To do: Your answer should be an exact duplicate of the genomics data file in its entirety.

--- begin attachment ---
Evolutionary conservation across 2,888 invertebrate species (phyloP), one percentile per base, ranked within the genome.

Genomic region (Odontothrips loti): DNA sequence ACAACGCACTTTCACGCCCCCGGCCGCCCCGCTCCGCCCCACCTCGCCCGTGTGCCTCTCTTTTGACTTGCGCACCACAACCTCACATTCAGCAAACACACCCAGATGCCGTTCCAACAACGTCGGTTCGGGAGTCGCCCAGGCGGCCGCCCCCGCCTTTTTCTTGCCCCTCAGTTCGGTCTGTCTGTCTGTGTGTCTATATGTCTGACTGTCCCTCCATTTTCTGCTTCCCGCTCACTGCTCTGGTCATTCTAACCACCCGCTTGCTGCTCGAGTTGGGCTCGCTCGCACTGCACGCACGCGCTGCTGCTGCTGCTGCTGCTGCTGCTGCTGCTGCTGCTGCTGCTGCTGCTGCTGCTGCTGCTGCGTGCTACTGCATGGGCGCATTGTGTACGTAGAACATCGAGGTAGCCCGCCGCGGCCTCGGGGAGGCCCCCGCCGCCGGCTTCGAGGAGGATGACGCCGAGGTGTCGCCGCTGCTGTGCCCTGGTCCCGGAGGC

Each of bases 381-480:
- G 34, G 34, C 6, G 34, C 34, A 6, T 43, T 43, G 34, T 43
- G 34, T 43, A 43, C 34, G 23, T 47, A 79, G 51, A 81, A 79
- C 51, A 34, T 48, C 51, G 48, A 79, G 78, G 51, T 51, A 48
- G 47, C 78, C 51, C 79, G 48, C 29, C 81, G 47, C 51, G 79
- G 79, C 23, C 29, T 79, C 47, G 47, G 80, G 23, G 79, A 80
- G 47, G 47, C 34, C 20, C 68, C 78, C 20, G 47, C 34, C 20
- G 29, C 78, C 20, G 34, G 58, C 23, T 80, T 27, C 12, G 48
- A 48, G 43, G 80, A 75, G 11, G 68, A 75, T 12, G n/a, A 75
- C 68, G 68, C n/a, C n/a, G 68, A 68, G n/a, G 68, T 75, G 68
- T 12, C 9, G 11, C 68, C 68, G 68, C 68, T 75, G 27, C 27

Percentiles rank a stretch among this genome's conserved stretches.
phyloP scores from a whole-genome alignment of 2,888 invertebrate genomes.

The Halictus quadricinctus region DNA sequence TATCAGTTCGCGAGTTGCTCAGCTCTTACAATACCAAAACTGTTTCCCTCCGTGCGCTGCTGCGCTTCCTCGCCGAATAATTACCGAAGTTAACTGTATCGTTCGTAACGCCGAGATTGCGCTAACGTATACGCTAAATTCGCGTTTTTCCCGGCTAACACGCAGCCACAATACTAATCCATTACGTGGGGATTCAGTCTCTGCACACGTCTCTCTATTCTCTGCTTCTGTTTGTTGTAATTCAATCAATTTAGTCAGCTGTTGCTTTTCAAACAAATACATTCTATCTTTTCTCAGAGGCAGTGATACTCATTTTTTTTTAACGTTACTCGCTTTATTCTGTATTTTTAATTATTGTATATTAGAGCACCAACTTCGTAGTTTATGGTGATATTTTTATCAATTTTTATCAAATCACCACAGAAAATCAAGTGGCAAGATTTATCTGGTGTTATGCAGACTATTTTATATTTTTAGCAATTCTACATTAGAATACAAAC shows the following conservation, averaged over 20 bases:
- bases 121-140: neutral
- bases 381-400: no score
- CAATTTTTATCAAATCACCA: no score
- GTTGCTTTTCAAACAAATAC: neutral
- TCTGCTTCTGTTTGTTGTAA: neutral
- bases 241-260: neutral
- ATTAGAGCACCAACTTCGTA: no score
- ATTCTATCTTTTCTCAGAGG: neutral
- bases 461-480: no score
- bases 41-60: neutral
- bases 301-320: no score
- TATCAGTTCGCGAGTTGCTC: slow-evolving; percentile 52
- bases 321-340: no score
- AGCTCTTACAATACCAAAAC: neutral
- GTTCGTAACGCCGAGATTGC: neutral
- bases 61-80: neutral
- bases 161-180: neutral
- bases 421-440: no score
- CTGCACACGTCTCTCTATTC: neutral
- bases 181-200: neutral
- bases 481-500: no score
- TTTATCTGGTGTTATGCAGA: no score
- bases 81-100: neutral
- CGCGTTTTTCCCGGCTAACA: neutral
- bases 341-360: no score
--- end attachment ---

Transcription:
Evolutionary conservation across 2,888 invertebrate species (phyloP), one percentile per base, ranked within the genome.

Genomic region (Odontothrips loti): DNA sequence ACAACGCACTTTCACGCCCCCGGCCGCCCCGCTCCGCCCCACCTCGCCCGTGTGCCTCTCTTTTGACTTGCGCACCACAACCTCACATTCAGCAAACACACCCAGATGCCGTTCCAACAACGTCGGTTCGGGAGTCGCCCAGGCGGCCGCCCCCGCCTTTTTCTTGCCCCTCAGTTCGGTCTGTCTGTCTGTGTGTCTATATGTCTGACTGTCCCTCCATTTTCTGCTTCCCGCTCACTGCTCTGGTCATTCTAACCACCCGCTTGCTGCTCGAGTTGGGCTCGCTCGCACTGCACGCACGCGCTGCTGCTGCTGCTGCTGCTGCTGCTGCTGCTGCTGCTGCTGCTGCTGCTGCTGCTGCTGCTGCGTGCTACTGCATGGGCGCATTGTGTACGTAGAACATCGAGGTAGCCCGCCGCGGCCTCGGGGAGGCCCCCGCCGCCGGCTTCGAGGAGGATGACGCCGAGGTGTCGCCGCTGCTGTGCCCTGGTCCCGGAGGC

Each of bases 381-480:
- G 34, G 34, C 6, G 34, C 34, A 6, T 43, T 43, G 34, T 43
- G 34, T 43, A 43, C 34, G 23, T 47, A 79, G 51, A 81, A 79
- C 51, A 34, T 48, C 51, G 48, A 79, G 78, G 51, T 51, A 48
- G 47, C 78, C 51, C 79, G 48, C 29, C 81, G 47, C 51, G 79
- G 79, C 23, C 29, T 79, C 47, G 47, G 80, G 23, G 79, A 80
- G 47, G 47, C 34, C 20, C 68, C 78, C 20, G 47, C 34, C 20
- G 29, C 78, C 20, G 34, G 58, C 23, T 80, T 27, C 12, G 48
- A 48, G 43, G 80, A 75, G 11, G 68, A 75, T 12, G n/a, A 75
- C 68, G 68, C n/a, C n/a, G 68, A 68, G n/a, G 68, T 75, G 68
- T 12, C 9, G 11, C 68, C 68, G 68, C 68, T 75, G 27, C 27

Percentiles rank a stretch among this genome's conserved stretches.
phyloP scores from a whole-genome alignment of 2,888 invertebrate genomes.

The Halictus quadricinctus region DNA sequence TATCAGTTCGCGAGTTGCTCAGCTCTTACAATACCAAAACTGTTTCCCTCCGTGCGCTGCTGCGCTTCCTCGCCGAATAATTACCGAAGTTAACTGTATCGTTCGTAACGCCGAGATTGCGCTAACGTATACGCTAAATTCGCGTTTTTCCCGGCTAACACGCAGCCACAATACTAATCCATTACGTGGGGATTCAGTCTCTGCACACGTCTCTCTATTCTCTGCTTCTGTTTGTTGTAATTCAATCAATTTAGTCAGCTGTTGCTTTTCAAACAAATACATTCTATCTTTTCTCAGAGGCAGTGATACTCATTTTTTTTTAACGTTACTCGCTTTATTCTGTATTTTTAATTATTGTATATTAGAGCACCAACTTCGTAGTTTATGGTGATATTTTTATCAATTTTTATCAAATCACCACAGAAAATCAAGTGGCAAGATTTATCTGGTGTTATGCAGACTATTTTATATTTTTAGCAATTCTACATTAGAATACAAAC shows the following conservation, averaged over 20 bases:
- bases 121-140: neutral
- bases 381-400: no score
- CAATTTTTATCAAATCACCA: no score
- GTTGCTTTTCAAACAAATAC: neutral
- TCTGCTTCTGTTTGTTGTAA: neutral
- bases 241-260: neutral
- ATTAGAGCACCAACTTCGTA: no score
- ATTCTATCTTTTCTCAGAGG: neutral
- bases 461-480: no score
- bases 41-60: neutral
- bases 301-320: no score
- TATCAGTTCGCGAGTTGCTC: slow-evolving; percentile 52
- bases 321-340: no score
- AGCTCTTACAATACCAAAAC: neutral
- GTTCGTAACGCCGAGATTGC: neutral
- bases 61-80: neutral
- bases 161-180: neutral
- bases 421-440: no score
- CTGCACACGTCTCTCTATTC: neutral
- bases 181-200: neutral
- bases 481-500: no score
- TTTATCTGGTGTTATGCAGA: no score
- bases 81-100: neutral
- CGCGTTTTTCCCGGCTAACA: neutral
- bases 341-360: no score